Our take on the issues      Our response to local editorials
Note: Links to The Union take you to their web site. Allow those links time to load, their web site is SLOW.
  • Jane Pelton op ed on Yubanet.com
  • CLAIM-GV Fact Checks Union "article" on DEIR rejection.
  • Denise Reynolds, The Union Opinion of the week, Apr 11
  • Tom Grundy, The Union Other Voices, Mar 21
  • Sharon Delgado and CLAIM, The Union Other Voices, Mar 20
  • Mike Pasner, The Union Other Voices, Mar 4
  • Elisa Parker, The Union Other Voices, Feb 28
  • Local contractors not hired for Walgreens project, from article in the Union Monday Feb 16.
  • Incisive comments from a local schoolteacher.
  • Mine Would Make Bad Air Worse.
  • Comment from a local resident made at a recent Planning Commission Meeting.
  • Check out our YouTube channel.
  • CLAIM Presents - a series of presentation snippets on IMM Project Impacts
  • Fuzzy Math about the benefit to our local economy. An Analysis of the Mining Labor Force, 1936 vs. 2008

    We have figures for how many people were employed in mining in all of Nevada County in 1936 from The Nevada City Nugget, Friday May 22, 1936, "Men Employed in County Mines, 2499".
    In 1930 the county population was 10,600 people per Nevada County, CA Population by Decades from http://recenter.tamu.edu. In 1940 it was 19,283. Assuming linear population growth that puts the population in 1936 at 15,809 people.
    In 2000 the population of Nevada County was 92,033, op cit. The growth rate was 1.6% per year. That puts the 2008 population at 103,776.
    Thus by simple math, in the mid 1930's, 1936 to be exact, during the midst of the depression, 15.8% of the population of Nevada County was employed in mining. Similarly, in 2008, using a total of 400 jobs for the IMM project, which is generous, the percentage of the population of Nevada County that would be employed in mining would be 0.4%.
    The impact of having close to 16% of the population in mining in 1936 vs. the impact of having less than 0.4% employed in mining in 2008 or 20xx, is ludicrous. There will be no "safe from the depression" impact on our economy from having one active mine in Nevada County in 2008 vs. having 38 active mines in 1936.

    The impact that will occur is a significant increase in traffic, pollution, and global warming, and a significant loss of local well water, local water quality, and local overall quality of life.

  • Posted on Stop Reopening IdahoMaryland GoldMine Petiton:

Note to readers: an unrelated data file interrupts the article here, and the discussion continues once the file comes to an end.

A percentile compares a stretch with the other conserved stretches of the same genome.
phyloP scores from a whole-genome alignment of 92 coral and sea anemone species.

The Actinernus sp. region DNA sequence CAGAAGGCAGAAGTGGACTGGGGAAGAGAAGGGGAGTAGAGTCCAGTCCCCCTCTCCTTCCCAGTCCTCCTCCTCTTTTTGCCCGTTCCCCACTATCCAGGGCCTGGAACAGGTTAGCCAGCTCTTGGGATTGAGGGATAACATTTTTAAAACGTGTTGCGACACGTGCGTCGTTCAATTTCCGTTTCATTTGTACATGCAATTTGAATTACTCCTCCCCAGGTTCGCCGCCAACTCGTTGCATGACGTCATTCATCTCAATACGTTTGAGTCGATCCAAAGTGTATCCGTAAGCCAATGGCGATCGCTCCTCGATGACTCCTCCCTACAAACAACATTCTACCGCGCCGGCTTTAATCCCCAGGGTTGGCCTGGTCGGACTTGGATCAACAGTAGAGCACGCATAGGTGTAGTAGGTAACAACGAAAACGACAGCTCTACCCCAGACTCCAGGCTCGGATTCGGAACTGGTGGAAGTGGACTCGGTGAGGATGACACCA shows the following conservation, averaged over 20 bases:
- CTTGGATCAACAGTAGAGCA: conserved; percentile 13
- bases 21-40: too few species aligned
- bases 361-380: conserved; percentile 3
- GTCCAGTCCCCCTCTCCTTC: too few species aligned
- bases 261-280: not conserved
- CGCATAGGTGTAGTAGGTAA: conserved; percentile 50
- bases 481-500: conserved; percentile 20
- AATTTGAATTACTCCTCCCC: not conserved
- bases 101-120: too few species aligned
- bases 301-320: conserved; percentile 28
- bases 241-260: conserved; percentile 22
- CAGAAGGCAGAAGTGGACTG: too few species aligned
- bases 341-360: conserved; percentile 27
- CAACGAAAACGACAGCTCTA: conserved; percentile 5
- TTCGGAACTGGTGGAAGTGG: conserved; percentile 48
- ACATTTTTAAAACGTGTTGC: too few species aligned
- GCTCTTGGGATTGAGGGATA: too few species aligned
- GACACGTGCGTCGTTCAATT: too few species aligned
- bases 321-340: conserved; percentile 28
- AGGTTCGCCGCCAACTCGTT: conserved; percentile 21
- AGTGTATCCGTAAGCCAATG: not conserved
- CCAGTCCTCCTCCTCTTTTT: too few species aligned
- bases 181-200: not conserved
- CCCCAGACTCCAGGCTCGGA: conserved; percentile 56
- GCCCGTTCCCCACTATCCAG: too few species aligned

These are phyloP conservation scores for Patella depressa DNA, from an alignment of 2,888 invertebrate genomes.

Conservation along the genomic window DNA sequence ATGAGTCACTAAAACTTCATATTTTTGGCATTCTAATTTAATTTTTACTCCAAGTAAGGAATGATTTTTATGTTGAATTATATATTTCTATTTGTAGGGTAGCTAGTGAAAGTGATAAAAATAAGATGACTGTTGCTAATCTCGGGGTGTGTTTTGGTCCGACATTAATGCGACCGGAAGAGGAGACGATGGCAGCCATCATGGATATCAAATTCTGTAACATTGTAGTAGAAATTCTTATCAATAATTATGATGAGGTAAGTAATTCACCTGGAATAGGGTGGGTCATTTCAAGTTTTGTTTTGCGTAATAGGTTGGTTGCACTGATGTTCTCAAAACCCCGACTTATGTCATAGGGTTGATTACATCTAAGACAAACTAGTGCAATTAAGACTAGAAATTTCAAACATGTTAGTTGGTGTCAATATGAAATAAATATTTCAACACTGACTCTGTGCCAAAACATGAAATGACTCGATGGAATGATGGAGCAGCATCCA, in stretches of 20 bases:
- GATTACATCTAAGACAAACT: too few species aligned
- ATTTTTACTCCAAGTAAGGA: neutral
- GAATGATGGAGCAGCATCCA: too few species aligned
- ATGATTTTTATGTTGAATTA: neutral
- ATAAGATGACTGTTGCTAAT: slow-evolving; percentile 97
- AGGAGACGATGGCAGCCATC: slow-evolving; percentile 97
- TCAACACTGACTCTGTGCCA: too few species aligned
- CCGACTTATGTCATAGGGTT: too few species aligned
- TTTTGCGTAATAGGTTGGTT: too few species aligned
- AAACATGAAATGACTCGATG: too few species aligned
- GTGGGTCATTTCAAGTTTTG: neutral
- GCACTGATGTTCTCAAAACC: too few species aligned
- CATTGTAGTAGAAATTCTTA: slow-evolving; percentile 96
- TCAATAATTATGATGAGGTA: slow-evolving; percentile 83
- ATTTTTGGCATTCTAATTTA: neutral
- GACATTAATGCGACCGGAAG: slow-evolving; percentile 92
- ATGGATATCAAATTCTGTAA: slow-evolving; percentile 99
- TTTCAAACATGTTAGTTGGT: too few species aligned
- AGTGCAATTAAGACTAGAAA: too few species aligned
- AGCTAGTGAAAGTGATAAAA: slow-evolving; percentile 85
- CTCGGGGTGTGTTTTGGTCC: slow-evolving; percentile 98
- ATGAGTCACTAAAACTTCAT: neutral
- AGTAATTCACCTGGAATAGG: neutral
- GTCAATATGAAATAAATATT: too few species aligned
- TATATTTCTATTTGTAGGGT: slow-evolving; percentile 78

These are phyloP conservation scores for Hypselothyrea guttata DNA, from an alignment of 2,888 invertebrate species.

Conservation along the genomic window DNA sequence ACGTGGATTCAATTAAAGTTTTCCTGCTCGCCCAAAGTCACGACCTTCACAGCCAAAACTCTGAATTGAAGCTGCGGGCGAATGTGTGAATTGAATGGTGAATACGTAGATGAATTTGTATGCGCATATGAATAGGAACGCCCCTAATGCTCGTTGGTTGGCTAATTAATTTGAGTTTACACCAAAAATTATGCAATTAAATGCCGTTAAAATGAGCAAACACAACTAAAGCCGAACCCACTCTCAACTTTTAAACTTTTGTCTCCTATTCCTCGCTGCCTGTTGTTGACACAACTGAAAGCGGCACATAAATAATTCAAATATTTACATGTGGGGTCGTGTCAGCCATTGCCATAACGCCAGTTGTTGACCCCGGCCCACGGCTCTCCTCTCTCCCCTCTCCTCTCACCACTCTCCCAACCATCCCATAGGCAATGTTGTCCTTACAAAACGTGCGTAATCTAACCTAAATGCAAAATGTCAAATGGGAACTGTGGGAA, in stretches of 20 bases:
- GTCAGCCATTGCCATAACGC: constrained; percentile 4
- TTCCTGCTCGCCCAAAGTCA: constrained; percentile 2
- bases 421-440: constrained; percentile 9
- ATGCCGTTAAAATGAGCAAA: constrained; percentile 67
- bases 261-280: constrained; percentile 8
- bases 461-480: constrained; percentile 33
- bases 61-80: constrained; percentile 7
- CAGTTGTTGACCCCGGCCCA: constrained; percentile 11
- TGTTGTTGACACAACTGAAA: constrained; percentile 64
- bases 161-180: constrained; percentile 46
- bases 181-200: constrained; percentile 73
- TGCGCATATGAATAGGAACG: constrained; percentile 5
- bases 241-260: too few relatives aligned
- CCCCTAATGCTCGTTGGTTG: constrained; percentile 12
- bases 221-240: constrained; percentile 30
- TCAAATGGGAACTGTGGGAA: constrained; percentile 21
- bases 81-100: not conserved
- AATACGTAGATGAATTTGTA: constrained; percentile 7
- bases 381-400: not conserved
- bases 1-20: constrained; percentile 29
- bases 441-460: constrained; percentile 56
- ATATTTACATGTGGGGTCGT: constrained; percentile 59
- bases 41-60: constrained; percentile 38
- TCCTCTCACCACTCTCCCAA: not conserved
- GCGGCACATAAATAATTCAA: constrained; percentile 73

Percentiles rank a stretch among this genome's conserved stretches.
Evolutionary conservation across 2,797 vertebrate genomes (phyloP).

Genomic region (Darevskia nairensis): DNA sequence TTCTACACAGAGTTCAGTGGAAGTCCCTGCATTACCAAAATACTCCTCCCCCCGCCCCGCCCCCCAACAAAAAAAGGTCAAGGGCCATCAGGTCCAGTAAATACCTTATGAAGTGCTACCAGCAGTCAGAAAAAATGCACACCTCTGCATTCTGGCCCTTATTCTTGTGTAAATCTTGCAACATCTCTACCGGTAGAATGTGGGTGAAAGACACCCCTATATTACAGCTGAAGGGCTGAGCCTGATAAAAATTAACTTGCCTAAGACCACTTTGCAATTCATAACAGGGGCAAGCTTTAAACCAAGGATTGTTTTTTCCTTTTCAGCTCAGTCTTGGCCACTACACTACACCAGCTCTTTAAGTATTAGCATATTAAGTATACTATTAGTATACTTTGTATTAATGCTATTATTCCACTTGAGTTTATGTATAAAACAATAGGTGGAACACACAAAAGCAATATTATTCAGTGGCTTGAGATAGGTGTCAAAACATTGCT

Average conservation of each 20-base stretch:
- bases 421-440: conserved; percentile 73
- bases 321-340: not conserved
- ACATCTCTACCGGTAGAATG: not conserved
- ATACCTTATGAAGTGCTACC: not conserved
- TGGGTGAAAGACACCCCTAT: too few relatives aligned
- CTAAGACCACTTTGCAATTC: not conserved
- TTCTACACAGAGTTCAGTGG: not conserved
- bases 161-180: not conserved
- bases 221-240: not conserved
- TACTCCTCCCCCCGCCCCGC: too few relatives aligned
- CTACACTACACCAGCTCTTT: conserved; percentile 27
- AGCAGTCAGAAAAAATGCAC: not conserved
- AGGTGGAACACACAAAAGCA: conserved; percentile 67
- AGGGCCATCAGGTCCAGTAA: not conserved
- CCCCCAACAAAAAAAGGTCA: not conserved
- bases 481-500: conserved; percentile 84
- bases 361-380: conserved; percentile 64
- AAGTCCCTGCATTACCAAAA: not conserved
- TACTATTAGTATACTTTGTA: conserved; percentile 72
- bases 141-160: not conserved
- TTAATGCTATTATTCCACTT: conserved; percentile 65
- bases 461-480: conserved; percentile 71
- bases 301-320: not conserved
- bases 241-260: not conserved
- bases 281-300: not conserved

I am a local teacher, who last year, spent a good deal of time learning and teaching my students about the proposed re-opening of the Idaho Maryland Mine. Being committed to true education, I am proud to say that both sides of this debate were presented to my students - often by the individuals directly involved. All of this is to say that I have not rushed into a particular position nor have I encouraged my students to do this either. Quite the contrary, I am a proponent of gathering the details and making a decision based on rational sustainable economics. After hearing from several employees of Emgold, including Dave Watkins, James Woods, and Dennis Hada. As well as hearing from individuals involved with developing the tile making process, I have come to this conclusion. I oppose the re-opening of the Idaho - Maryland Mine. The applicant proposes to "mitigate" light, water, and noise pollution along with a 200,000 square foot tile processing factory that will emit air contaminated with arsenic and asbestos. Mitigate means to make less severe, it does not mean to rectify degradation to our environment nor our quality of life. While the history of our area is steeped in gold mining, that is no longer the foundation of our local economy. The re-opening of this mine would not be quaint, nor remind us of the good ol' days. Instead it would threaten the jobs of those who work in the tourist, high tech, recreation as well as housing industries, as those residents who can, leave and those who cannot, are left with the consequences of poor foresight and decision making. The risk to our local economy and our quality of life if this project is approved by the Grass Valley City Council will far outweigh even the best economic projections supplied by Emgold. This is neither the time, nor place for an unproven company (Emgold has never seen a project of this scale through) to rely upon tile-making technology, (that has not yet been successfully scaled-up to production levels). Please do not jeopardize the current economy or quality of life in Nevada County for what at best, could be a twenty year mining operation (depending upon the fluctuation of gold price and tile demand) that would perhaps employ six hundred people (only 50% of which would be local). While we are in a tough economic period, it would be terribly shortsighted to trade the myriad of mitigations and potential exodus of established employers for several hundred mining associated jobs. As a born and raised local, I vehemently oppose and urge you to deny the request to re-open the Idaho Maryland Mine.